City on Fire The individuals who live within this extraordinary first novel are: Regan and William Hamilton-Sweeney, estranged heirs to one of the city’s largest fortunes; Keith and Mercer, the men who, for better or worse, love them; Charlie and Samantha, two suburban teenagers seduced by downtown’s punk scene; an obsessive magazine reporter; his idealistic neighbor; and the detective trying to figure out what any of them have to do with a shooting in Central Park. Their entangled relationships–which stretch from post-Vietnam youth culture to the fiscal crisis, from small-town Georgia to greater L.A.–open up the loneliest-seeming corners of the crowded city. And when the infamous blackout of July 13th, 1977 plunges this world into darkness, each of these lives will be changed forever.

This is a 900+ page behemoth of a novel that weighs at least three pounds. I realize that isn’t a very important fact to start off with, but I want to let you know that I read all 900+ pages of it and dragged it around with me, and I completely regret doing it. City on Fire first came to my attention when I heard that there had been a publisher bidding war over it and it had finally been sold for $2 million. I feel that the person who was responsible for buying this novel is probably kicking themselves because not only was this a commercial failure, it was also a literary one.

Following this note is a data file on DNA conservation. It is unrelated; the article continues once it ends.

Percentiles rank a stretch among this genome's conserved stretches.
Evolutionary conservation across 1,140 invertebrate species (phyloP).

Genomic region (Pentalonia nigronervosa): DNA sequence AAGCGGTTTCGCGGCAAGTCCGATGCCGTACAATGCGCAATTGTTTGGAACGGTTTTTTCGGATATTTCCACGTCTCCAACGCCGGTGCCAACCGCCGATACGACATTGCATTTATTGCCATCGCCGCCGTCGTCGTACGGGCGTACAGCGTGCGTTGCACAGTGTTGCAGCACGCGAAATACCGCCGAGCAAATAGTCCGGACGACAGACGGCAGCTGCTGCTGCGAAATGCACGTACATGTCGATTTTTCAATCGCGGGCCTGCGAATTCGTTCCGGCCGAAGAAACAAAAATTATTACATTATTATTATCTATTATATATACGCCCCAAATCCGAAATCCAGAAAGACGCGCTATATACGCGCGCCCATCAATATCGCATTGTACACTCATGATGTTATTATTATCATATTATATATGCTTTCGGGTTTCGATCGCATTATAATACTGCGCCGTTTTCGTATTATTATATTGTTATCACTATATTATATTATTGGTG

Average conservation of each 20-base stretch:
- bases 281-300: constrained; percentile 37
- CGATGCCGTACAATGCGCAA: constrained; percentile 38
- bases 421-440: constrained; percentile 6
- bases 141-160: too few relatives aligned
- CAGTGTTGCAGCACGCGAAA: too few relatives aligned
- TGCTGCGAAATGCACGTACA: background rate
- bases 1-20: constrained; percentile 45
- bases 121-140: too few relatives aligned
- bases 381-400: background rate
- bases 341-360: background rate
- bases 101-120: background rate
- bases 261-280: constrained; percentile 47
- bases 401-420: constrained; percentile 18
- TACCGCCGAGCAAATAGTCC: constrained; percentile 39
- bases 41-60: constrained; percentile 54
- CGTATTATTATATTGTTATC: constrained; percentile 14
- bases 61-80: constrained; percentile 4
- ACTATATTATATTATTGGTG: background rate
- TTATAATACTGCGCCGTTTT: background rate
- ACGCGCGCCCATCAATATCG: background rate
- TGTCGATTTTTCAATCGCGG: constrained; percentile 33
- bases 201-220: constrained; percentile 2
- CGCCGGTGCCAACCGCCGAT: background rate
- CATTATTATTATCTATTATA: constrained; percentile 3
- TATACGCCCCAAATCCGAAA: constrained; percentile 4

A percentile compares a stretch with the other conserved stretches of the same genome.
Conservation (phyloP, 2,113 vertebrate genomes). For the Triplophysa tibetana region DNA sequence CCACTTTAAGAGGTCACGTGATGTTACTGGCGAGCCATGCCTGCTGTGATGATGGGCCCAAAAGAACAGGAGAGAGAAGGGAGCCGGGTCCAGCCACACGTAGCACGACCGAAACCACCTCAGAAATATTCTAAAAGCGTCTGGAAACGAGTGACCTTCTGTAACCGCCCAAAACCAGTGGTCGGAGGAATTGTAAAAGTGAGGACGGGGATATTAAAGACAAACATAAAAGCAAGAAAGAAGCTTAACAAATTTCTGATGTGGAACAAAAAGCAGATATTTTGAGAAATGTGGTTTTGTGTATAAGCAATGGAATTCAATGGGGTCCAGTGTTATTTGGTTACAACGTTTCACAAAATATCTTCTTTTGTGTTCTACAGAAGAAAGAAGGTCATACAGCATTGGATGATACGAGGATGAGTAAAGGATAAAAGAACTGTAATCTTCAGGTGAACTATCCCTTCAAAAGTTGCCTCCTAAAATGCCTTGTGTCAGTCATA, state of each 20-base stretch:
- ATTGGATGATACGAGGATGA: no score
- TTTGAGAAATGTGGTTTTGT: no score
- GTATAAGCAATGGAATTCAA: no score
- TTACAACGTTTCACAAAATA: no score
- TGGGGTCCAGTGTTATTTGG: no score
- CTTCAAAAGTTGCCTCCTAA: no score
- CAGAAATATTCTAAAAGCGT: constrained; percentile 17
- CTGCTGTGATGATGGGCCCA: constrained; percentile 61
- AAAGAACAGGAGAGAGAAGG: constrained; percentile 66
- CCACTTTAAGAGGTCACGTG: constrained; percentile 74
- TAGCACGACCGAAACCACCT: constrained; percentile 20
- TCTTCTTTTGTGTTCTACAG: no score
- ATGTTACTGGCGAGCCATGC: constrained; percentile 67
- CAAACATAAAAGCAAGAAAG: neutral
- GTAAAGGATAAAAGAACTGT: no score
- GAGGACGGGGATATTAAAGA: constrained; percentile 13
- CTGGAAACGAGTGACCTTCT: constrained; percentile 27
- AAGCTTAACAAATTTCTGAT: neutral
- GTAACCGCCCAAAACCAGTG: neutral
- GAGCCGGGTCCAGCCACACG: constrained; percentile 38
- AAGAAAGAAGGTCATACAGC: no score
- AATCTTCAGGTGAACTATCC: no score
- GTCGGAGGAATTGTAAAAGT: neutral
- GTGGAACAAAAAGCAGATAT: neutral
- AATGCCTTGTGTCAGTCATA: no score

The first problem with this novel was that it wasn’t marketed properly. Apart from hearing a few things about it on book podcasts and on a few book websites, there was nothing. It won no awards, and I think the publisher lost faith in it as soon as the reviews that came in were negative. Secondly, this book is far too long. It needed severe editing because the story gets lost in this rambling narrative style that doesn’t do the reader any favours. Thirdly, the blurb on the book is completely misleading. City on Fire is not about a murder, in fact, it’s about everything but the murder.

I could keep going and listing all the problems with this book, but here’s the main problem. It sets out to be this sprawling great American novel, and at the end of the day, it’s a poor man’s Infinite Jest. It tries so hard to capture the reader’s attention that it ends up just being painful to read. The writing isn’t very good and tries to hard to be literary and profound, but I just found it pretentious.

That’s not to say that there weren’t things I really liked about it. I liked the fact that there was a shooting that the book revolved around, but I wanted it to be more about that. I liked that there were all these characters (I love books that have a lot of characters and when their story arcs all intersect with each other), but the problem was that the characters all sounded like the same person. My favourite character was William Hamilton-Sweeney, and I felt like he should have been more central to the novel than he was. I also liked the “interludes” that broke up the different parts of the novel (a letter, a newspaper article, a ‘zine), but I found myself confused sometimes about their purpose in the book.

I don’t know what the purpose of this book was, and I think that I’m going to take a long break from reading more White American authors who are writing sprawling epics about New York and Brooklyn. I don’t think I can read another one of these for a long time.

Sorry Garth Risk Hallberg, I doubt I will be reading your future books.